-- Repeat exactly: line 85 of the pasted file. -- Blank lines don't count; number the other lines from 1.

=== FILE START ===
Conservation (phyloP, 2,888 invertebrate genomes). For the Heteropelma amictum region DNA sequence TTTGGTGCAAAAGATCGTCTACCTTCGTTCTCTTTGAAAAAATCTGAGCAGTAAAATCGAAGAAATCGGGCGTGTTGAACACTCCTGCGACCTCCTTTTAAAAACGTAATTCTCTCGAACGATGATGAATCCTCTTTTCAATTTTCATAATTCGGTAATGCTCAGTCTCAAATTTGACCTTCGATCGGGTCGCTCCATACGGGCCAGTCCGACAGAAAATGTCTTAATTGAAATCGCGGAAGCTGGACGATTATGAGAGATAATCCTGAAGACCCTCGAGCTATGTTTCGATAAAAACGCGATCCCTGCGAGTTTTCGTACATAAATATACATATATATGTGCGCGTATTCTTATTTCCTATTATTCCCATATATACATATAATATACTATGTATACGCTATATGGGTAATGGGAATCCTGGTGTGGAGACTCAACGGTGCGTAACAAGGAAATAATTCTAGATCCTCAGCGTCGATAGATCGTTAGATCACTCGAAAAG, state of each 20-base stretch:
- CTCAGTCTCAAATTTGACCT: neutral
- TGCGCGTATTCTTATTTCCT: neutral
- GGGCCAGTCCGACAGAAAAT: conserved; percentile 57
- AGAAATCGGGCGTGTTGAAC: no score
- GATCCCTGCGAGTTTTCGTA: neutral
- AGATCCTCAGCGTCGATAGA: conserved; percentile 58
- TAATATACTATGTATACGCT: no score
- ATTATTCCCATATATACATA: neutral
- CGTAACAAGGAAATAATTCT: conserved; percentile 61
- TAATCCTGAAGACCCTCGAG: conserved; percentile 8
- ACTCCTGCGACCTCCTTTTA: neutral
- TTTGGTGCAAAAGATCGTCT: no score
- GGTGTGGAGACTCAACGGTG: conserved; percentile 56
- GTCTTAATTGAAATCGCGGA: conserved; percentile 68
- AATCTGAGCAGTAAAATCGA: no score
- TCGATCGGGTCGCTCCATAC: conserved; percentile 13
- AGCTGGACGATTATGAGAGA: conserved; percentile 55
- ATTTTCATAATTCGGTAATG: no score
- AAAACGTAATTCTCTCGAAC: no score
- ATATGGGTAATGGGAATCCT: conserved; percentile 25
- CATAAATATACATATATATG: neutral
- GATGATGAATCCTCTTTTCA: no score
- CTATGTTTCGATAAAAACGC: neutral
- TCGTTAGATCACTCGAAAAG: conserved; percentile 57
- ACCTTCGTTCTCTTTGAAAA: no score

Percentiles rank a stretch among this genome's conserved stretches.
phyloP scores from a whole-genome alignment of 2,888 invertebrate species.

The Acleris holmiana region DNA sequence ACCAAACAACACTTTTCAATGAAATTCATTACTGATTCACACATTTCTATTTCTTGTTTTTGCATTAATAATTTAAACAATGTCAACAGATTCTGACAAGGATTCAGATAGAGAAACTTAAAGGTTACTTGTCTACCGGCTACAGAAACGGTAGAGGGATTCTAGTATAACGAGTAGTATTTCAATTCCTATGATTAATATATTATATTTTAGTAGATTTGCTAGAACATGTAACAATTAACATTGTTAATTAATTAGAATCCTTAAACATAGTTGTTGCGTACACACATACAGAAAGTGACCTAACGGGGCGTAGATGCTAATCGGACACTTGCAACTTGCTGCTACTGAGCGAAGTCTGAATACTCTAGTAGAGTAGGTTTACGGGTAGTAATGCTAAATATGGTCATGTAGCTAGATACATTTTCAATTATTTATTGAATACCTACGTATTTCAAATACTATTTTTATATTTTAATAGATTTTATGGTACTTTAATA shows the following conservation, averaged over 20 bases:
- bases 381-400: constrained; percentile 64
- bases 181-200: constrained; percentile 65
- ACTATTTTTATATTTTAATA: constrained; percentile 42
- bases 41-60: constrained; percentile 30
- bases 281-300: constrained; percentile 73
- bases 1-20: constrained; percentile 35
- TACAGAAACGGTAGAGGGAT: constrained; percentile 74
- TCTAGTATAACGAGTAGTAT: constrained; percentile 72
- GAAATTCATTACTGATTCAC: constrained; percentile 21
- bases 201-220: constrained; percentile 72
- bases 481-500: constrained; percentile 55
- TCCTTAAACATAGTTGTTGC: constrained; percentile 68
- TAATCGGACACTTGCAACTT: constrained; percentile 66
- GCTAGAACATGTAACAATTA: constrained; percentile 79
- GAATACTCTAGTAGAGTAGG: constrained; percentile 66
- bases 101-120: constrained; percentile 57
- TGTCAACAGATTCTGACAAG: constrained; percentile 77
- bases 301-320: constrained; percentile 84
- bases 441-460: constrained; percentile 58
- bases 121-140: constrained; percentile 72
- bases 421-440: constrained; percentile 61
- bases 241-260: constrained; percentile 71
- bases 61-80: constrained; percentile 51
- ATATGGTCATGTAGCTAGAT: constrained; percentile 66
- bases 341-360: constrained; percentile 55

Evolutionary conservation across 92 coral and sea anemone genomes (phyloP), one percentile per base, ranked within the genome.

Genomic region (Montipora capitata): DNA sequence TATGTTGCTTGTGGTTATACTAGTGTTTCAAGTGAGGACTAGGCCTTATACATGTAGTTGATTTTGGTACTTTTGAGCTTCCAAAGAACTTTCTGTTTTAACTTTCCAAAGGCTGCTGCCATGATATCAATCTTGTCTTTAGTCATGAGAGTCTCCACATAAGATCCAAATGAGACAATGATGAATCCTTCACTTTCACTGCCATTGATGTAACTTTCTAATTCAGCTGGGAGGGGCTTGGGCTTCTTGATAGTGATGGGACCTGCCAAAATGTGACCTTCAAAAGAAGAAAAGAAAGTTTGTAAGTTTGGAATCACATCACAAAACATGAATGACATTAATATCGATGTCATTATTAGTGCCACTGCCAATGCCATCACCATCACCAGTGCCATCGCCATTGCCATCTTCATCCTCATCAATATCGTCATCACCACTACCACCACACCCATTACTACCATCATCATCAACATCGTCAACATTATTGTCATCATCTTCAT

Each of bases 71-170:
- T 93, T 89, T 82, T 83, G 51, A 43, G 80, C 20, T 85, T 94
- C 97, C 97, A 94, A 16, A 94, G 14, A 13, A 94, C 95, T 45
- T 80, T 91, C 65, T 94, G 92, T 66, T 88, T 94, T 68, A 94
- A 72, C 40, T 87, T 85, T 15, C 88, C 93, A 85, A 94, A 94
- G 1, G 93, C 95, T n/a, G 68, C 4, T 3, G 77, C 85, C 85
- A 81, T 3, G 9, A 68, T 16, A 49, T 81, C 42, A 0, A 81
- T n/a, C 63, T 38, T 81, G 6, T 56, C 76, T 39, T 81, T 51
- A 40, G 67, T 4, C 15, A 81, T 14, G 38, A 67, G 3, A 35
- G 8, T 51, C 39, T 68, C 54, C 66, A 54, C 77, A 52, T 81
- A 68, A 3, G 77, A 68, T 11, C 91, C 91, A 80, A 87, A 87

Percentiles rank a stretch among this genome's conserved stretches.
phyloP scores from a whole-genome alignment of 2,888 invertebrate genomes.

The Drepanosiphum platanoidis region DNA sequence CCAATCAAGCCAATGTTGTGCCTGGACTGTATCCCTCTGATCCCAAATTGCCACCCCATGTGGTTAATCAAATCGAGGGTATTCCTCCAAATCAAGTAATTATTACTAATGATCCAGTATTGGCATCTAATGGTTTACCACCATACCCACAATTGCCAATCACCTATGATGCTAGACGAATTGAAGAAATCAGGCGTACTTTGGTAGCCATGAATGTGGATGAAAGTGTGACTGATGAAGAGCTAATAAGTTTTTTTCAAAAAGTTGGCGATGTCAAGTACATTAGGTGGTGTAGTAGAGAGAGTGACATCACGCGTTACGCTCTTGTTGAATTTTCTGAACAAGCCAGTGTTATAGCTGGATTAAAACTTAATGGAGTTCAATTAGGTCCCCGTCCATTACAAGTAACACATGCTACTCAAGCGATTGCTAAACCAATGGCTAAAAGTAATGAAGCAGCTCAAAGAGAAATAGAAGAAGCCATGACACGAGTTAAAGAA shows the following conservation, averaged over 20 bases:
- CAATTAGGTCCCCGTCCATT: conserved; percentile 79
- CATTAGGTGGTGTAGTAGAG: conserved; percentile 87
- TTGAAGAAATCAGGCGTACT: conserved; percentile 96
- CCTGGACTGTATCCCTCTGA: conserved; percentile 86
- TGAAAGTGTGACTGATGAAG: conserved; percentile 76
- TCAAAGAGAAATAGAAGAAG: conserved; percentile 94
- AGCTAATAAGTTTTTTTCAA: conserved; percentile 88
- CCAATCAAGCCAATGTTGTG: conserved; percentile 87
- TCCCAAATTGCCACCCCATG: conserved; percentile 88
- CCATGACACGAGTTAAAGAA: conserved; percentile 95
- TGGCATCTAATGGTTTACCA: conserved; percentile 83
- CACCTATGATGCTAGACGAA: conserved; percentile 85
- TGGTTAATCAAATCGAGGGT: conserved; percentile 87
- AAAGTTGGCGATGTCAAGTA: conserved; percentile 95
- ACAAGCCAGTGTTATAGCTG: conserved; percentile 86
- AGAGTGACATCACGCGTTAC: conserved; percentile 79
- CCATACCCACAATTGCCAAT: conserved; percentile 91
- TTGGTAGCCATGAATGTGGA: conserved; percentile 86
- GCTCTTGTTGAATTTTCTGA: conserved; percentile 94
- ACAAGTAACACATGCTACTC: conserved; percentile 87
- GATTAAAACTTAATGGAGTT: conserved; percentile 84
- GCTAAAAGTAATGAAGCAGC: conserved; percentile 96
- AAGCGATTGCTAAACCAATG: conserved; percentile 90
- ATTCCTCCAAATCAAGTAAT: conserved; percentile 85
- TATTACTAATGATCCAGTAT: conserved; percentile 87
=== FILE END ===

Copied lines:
- ACAAGCCAGTGTTATAGCTG: conserved; percentile 86